Goodbye To Merle

I arrived home tonight to learn that Merle Haggard had died.  It’s a huge loss to American music, because Merle Haggard was one of the giants of country music, roots music, and the kind of music you just want to listen to when you are sitting on a bar stool.  Coupled with the lost of George Jones three years ago, Haggard’s death means that two of the most genuine voices on the American music scene are no longer with us.

The live performance of one of his greatest songs, Tonight The Bottle Let Me Down, that I’ve posted above, is vintage Merle Haggard.  The lyrics are classic, and the Hag’s performance is fun and relaxed.  If you’ve ever been dumped, you know what Merle Haggard is singing about in this song.  (And, because I think the song is great, it’s the only song to have a video performance posted twice on the Webner House blog.)

I’d always liked old, traditional country — not the glorified pop crap that cowboy hat-wearing posers churn out these days — and Merle Haggard and George Jones, among others, really epitomized it.  They were giants, and if you’ve never gotten into their music you’re missing something.  Tonight, on the day of Merle Haggard’s passing, you could find a worse way to spend you time than listening to some of his greatest songs.

Cleveland’s Got Some Work To Do

IMG_0785I was in Cleveland today for meetings, and the downtown area has some work to do to get ready for the Republican Convention this summer.  I was right next to Public Square, which is undergoing a major renovation, and was able to get a high-altitude photo of the ongoing work.  It’s still got a ways to go, and traffic downtown was a mess, with lots of street lanes closed and snarls everywhere.

But look on the bright side — maybe the pro-Trump, anti-Trump, and anybody-but-Trump protesters will get frustrated by the crappy traffic flow and give up before they cause too much mischief.

Rockin’ The Gig Economy

Recently I’ve read several articles, like this one, about the “gig economy.”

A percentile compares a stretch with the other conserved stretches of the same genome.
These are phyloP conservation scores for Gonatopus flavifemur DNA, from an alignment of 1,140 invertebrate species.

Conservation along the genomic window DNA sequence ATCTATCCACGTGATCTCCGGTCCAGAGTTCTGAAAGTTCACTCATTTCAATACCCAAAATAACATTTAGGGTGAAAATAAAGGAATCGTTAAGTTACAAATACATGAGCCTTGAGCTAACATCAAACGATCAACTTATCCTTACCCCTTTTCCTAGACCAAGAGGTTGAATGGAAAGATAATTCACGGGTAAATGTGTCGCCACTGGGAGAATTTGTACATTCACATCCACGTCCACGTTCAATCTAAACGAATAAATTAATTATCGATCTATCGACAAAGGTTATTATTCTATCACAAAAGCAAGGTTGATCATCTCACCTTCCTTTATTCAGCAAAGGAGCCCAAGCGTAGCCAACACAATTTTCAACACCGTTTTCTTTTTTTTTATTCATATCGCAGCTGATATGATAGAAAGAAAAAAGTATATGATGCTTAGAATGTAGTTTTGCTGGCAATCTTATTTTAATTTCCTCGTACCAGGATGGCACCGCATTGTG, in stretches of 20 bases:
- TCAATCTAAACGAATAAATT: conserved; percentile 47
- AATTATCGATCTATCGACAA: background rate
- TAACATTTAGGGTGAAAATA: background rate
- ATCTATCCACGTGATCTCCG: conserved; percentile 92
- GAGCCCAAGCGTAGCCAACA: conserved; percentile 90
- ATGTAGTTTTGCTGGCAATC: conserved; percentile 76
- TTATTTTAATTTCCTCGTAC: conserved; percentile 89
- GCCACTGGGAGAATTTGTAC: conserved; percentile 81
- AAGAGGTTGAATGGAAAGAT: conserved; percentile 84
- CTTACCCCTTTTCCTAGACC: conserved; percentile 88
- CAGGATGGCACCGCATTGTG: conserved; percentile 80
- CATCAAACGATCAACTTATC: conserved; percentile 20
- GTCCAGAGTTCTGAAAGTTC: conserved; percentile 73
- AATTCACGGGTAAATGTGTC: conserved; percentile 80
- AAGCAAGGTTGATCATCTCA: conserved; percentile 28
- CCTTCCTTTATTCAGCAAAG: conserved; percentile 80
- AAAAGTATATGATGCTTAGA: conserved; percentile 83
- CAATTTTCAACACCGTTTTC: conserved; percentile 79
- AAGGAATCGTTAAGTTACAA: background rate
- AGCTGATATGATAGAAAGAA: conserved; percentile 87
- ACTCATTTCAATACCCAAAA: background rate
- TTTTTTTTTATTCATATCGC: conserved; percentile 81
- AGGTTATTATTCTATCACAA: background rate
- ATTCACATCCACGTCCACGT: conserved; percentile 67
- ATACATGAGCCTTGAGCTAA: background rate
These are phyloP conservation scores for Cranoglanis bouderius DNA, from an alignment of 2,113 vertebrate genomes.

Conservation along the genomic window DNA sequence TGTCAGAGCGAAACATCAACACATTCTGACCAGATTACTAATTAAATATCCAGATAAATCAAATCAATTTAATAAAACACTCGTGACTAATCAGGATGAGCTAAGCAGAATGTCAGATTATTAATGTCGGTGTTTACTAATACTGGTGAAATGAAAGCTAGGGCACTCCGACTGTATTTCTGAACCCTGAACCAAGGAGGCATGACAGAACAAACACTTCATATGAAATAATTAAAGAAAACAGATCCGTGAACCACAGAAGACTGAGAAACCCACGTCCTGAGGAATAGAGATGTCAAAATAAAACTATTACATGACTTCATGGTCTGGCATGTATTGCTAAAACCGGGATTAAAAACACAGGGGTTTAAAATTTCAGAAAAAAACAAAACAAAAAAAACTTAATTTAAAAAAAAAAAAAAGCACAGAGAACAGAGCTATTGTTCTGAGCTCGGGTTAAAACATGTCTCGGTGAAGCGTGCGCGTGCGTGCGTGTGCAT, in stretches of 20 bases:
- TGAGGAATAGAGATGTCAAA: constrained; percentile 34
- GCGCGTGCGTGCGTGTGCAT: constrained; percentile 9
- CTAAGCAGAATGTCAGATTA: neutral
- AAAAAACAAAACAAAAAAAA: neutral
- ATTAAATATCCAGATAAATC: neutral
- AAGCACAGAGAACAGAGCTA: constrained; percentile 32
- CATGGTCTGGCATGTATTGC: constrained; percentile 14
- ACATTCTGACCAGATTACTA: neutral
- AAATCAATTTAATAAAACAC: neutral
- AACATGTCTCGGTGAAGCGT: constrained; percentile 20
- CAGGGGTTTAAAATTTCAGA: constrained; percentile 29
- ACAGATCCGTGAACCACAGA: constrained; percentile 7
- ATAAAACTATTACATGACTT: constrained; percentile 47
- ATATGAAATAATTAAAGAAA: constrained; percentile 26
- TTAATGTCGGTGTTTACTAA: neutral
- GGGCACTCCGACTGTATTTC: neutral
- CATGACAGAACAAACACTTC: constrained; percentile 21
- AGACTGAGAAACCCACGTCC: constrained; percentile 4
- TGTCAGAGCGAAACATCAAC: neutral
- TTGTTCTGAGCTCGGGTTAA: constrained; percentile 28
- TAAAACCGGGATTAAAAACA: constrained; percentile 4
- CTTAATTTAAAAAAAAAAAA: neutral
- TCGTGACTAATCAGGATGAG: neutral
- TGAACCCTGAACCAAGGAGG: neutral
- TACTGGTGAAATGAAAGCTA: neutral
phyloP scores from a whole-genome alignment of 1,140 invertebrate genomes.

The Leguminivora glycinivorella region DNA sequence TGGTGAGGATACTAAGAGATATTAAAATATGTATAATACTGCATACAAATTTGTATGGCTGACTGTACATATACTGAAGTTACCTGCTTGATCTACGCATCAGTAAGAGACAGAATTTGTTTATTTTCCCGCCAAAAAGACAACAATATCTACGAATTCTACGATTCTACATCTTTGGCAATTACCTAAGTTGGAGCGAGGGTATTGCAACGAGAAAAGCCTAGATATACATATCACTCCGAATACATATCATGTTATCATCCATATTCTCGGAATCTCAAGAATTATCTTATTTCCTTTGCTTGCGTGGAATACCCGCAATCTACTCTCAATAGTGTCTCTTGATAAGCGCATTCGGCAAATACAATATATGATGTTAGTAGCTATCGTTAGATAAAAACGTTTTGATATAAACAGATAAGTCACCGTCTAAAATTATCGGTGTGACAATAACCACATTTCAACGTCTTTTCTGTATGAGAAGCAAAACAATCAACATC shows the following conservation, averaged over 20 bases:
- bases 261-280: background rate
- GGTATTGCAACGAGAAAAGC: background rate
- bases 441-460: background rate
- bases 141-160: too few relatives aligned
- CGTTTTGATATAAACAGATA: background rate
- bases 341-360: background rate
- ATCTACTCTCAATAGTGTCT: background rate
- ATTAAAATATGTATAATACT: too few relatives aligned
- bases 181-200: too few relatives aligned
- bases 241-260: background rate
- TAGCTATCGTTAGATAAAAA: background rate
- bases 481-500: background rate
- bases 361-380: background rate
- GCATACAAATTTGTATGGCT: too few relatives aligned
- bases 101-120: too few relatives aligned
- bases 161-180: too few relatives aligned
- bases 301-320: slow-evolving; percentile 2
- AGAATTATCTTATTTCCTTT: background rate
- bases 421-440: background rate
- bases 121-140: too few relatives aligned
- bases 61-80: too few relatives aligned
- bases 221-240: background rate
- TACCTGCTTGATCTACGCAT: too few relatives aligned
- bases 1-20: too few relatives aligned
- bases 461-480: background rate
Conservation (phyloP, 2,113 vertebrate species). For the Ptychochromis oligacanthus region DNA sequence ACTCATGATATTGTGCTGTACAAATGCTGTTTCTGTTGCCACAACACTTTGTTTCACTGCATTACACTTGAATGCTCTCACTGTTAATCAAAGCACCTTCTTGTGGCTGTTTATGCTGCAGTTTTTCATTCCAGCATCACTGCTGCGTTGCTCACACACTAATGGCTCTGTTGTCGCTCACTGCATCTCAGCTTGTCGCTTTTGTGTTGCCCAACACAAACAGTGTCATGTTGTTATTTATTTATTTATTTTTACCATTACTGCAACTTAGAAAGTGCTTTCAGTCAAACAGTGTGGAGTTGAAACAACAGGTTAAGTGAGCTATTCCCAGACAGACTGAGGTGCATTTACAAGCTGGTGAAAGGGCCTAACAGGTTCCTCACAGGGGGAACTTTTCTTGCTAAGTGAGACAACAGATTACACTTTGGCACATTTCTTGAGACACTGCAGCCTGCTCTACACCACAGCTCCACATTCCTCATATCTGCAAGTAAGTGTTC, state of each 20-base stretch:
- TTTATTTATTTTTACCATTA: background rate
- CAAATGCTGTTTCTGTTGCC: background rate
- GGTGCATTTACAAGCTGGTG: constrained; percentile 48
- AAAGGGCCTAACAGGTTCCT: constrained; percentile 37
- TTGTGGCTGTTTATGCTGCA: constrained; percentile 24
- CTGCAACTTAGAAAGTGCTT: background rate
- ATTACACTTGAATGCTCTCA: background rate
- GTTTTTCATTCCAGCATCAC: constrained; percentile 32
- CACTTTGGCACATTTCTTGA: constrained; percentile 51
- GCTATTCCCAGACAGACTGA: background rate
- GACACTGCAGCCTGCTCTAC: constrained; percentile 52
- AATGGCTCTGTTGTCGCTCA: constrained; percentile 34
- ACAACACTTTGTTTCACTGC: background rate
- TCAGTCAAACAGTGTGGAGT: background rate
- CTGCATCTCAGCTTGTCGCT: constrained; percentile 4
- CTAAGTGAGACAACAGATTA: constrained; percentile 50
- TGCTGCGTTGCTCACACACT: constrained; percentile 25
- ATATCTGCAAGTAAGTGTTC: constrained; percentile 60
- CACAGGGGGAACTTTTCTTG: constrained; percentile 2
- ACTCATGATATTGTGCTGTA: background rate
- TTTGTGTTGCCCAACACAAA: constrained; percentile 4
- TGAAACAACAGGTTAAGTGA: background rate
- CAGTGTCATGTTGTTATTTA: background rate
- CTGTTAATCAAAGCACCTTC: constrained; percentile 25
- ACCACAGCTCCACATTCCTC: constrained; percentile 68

The first question for me was:  “What the hell is the gig economy?”  I didn’t know if it was short for gigabyte, or some new tech industry term.  I learned, though, that the “gig economy” refers to workers who use internet applications like Uber to sell their labor on a one at a time basis.  That probably means that “gig” is borrowed from the music world, where rockers and jazz artists have been playing individual “gigs” since time immemorial.  In the internet age, I guess we’re all rock stars.

f9413b4f8ddd6478039e747f71f3fe15For all of the hype, the “gig economy” isn’t very big — at least not yet.  As the article linked above indicates, at this point it’s mostly Uber.  That match driver with rider app has exploded in popularity, and had some hiccups along the way, but its website has a simple message:  drive with Uber and earn money on your schedule.  And the Uber model has been so successful it has spurred the development of other gig app options, not only in the driving world but in other areas, too.  TaskRabbit, for example, promises to find a “skilled Tasker” who will help you do chores and errands, while Mechanical Turk seeks to match up workers and businesses to complete thousands of different “Human Intelligence Tasks.”

Recent studies, though, indicate that only about 0.4 percent of people were earning labor income from “gig” jobs, and Uber alone might represent as much as two-thirds of that figure.  The studies also show that most people who have tried the gig labor approach end up dropping it.  For all of the hoo-ha, it’s not clear that the gig economy is ever going to be a significant part of the U.S. employment picture.

Speaking as an old fart who’s always had a full-time, 9 to 5 type job, I’m not surprised.  I can see doing Uber or holding yourself out as a “skilled Tasker” as a supplement to your existing job; lots of people have taken a second, part-time job to try to build up their savings or accumulate the down payment on a house.  But I can’t see doing the “gig” work on an ongoing basis as your primary source of employment.  It’s too unpredictable and too intermittent.  Most people would rather have a full-time job, with benefits, that they can build on.  Boring, no doubt, and certainly not as cutting-edge as “gig” work, but boy the security of a regular paycheck sure comes in handy when you’ve got a hungry family.

We’ll see how the whole experiment works out, but don’t be shocked if the U.S. economy ultimately decides that, Uber aside, we’d just as soon leave the “gigs” to the musicians.